Jacquard, Babbage, and Hollerith: Punch Card History

In the 1980s, before personal computers became commonplace, we used punch cards on old fashioned mainframe computers like the IBM 360. The standard size for punch cards was 7-3/8” wide by 3-1/4” high by .007” thick. They looked like a piece of stock paper with the upper right-hand corner cut off. We encoded stacks of these cards with computer-readable instructions by punching small rectangular holes in them with an electrical device. Then we submitted our card decks to the computer operator, and waited for our hard-copy printouts.

In fact, punch cards had been being used for computerized tabulation for nearly 100 years. In 1900, National Geographic reported that the raw data from the 1890 U.S. census had been “transferred to cards, one card for every individual enumerated, in which holes are punched according to various possible answers to questions contained in the schedule.” Then the different fields on the card were counted electrically, using a machine invented by Herman Hollerith (1860-1929), where “needles passing through the punched holes on each card form electrical connections which operate clock-faced dials, showing numbers corresponding to each individual fact or combination of facts.” These tabulated results were further aggregated into the finished census report for printing. Hollerith would go on to found the company we know today as International Business Machines, or IBM.

The electrical counting device that Hollerith designed was a significant advance, but punched cards themselves were not new. In France, Jean Marie Jacquard (1752-1834) had used punched cards in the attachment he invented for the loom in 1804, which in turn was based on earlier applications of punched cards and tapes. Jacquard’s invention was revolutionary because it “automated” the weaving of complex-patterned fabrics like damask and brocade, and lowered the cost of production. The “Jacquard head” used punched cards, sewn together in a continuous loop, to mechanize the raising and lowering of lengthwise warp threads. The warp was held stationary and under tension while the transverse weft threads passed between raised and non-raised threads. It sounds confusing, but is pretty clear when you look at a demonstration video like the one listed at the end of this blog. Any loom outfitted with Jacquard’s attachment was thereafter known as a Jacquard loom.

In England, the mathematician Charles Babbage (1791-1871) began thinking about the automatic calculation of mathematical tables around 1812. By the 1830s, Babbage was making plans for the Analytical Engine, a device capable of “performing any arithmetical operation on the basis of instructions from punched cards, a memory unit in which to store numbers, sequential control, and most of the other basic elements of a present-day computer.” His friend Ada Lovelace translated a relevant paper from the French for Babbage, and annotated it with a description for performing sequential calculations. Lovelace is today recognized as the world’s first computer programmer, while Babbage is credited with conceiving the first digital programmable computer.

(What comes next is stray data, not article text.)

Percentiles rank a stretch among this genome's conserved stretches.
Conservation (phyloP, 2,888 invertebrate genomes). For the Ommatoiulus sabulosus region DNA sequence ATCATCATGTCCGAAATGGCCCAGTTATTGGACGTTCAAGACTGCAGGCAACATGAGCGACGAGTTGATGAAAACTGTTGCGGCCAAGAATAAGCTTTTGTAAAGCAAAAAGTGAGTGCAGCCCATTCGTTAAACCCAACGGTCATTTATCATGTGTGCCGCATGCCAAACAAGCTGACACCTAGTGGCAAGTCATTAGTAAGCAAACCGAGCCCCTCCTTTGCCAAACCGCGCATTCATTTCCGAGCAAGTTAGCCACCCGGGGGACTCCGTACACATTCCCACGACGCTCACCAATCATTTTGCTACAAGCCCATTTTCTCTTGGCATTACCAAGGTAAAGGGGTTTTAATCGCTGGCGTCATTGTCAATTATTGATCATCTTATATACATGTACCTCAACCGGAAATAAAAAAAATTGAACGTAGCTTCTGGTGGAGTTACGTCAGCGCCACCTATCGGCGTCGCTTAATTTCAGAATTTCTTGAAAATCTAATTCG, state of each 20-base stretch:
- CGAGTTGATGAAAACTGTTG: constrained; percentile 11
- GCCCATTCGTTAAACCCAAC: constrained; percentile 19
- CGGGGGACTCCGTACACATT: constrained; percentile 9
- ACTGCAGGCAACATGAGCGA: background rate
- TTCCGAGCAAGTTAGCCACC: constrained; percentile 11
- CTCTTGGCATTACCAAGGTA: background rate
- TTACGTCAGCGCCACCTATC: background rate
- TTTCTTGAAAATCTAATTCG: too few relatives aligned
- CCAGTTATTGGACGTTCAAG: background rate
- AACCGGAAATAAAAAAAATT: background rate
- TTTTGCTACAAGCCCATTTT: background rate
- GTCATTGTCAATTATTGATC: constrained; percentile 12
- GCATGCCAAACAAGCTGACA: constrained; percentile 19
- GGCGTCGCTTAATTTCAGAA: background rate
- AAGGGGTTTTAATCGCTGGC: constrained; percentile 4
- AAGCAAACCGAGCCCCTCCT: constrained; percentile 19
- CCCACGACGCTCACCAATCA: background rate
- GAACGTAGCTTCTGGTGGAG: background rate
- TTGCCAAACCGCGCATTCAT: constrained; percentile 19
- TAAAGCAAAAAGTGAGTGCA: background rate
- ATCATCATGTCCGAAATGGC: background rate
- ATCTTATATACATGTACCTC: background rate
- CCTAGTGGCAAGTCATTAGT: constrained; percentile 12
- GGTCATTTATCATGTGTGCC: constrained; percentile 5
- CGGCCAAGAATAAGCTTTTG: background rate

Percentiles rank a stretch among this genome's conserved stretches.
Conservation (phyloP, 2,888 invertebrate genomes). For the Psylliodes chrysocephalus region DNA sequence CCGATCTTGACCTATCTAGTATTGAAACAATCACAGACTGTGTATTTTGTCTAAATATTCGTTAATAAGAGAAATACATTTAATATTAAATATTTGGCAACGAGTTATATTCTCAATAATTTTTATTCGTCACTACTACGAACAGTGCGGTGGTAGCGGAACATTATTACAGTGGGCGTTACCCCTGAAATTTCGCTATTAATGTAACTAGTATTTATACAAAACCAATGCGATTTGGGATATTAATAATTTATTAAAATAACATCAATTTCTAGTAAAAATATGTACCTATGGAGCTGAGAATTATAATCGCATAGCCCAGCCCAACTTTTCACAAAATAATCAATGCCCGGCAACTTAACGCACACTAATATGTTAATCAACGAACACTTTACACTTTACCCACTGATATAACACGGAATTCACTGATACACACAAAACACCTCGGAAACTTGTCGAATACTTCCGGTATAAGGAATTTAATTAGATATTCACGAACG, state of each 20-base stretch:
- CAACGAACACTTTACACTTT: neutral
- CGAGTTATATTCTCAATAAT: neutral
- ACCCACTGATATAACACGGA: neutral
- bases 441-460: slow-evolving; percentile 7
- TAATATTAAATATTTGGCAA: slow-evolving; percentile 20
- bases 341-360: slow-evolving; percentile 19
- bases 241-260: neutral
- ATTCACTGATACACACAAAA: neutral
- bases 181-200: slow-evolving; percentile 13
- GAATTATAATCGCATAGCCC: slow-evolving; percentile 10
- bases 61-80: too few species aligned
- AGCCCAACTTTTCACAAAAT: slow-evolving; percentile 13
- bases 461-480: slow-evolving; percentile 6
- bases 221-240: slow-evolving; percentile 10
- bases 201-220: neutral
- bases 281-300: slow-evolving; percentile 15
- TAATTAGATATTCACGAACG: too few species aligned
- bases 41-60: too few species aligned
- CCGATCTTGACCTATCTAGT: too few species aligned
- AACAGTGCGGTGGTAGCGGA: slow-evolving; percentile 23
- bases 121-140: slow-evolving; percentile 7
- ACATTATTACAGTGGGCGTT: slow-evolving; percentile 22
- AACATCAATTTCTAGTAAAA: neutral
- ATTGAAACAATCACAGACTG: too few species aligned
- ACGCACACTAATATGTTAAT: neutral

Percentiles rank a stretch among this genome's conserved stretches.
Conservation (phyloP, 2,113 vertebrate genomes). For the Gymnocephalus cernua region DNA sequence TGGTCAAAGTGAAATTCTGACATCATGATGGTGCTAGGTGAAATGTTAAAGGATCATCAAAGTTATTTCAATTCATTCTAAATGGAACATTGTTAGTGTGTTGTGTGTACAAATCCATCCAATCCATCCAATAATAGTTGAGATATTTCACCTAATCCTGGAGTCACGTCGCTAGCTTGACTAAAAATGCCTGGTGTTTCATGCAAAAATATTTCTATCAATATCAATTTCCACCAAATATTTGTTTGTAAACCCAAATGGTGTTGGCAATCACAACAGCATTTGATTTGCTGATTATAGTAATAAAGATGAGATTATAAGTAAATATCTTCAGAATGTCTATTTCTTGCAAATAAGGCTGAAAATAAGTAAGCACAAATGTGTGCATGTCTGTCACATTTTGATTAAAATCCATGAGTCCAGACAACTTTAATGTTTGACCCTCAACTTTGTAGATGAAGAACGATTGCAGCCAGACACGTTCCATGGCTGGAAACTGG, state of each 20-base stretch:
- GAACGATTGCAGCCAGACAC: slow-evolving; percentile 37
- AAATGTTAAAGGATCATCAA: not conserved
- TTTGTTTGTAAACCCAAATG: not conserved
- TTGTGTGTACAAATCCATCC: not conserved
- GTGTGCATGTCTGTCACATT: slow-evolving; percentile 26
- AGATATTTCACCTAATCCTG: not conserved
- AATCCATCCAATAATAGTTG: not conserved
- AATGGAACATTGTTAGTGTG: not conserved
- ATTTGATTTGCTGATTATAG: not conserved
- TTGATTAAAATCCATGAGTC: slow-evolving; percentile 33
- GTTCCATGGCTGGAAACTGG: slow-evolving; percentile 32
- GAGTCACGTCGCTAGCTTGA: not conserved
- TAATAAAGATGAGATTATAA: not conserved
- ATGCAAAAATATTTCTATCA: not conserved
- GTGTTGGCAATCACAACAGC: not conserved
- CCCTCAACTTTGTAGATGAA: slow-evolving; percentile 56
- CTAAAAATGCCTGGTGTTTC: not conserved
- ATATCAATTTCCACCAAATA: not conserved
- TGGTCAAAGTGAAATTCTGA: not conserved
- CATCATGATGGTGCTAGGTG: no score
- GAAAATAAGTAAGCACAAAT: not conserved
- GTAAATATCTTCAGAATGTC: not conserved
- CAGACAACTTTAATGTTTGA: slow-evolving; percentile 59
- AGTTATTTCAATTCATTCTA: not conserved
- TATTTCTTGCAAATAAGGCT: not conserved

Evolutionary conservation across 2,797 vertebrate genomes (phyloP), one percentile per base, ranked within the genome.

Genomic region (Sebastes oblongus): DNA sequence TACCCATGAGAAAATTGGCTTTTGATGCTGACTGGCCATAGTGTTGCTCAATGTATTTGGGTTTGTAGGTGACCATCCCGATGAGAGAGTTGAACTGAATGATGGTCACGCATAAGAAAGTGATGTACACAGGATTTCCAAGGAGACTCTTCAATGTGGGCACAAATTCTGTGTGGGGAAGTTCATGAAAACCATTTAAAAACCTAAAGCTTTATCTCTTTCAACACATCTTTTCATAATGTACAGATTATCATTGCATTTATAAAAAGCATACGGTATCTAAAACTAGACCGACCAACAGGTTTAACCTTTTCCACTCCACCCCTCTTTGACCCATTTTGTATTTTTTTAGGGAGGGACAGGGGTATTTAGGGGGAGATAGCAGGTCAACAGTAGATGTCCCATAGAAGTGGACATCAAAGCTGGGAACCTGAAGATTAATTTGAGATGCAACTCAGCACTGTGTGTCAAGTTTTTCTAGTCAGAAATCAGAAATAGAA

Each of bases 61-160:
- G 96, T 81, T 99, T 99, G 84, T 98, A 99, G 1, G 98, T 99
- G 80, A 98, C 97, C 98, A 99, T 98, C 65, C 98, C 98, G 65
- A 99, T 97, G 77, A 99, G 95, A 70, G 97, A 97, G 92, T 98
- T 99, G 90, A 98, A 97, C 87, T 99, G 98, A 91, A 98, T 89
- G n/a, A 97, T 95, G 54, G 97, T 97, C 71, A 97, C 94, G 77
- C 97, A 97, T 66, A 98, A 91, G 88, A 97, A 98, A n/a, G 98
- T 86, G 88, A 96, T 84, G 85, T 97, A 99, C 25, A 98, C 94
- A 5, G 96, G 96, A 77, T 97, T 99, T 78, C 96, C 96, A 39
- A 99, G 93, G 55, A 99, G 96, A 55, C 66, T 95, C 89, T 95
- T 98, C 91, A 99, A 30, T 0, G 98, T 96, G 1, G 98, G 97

History teaches that we all stand on the shoulders of giants. My programming experiences in the 1980s drew on a remarkable history of creativity involving punch cards, looms, equipment powered by the taming of electricity, and other related devices. My goal is for all STEM students to understand how the past presages the present, and the present the future. In this way, I hope, they will envision themselves already standing on the shoulders of today’s technology giants, poised to make remarkable discoveries of their own.


Douglas W. Jones, “Punched Cards: A brief illustrated technical history”, accessed 7/9/20 at http://homepage.divms.uiowa.edu/~jones/cards/history.html

Michael N. Geselowitz. “The Jacquard Loom: A Driver of the Industrial Revolution”. IEEE Spectrum, 1 January 2019. Accessed 7/9/20 at https://spectrum.ieee.org/the-institute/ieee-history/the-jacquard-loom-a-driver-of-the-industrial-revolution

“How was it made? Jacquard loom”. Accessed 7/9/20 at https://www.youtube.com/watch?v=K6NgMNvK52A

James Essinger. Jacquard’s Web: How a Hand-Loom Led to the Birth of the Information Age. Oxford University Press, 2004.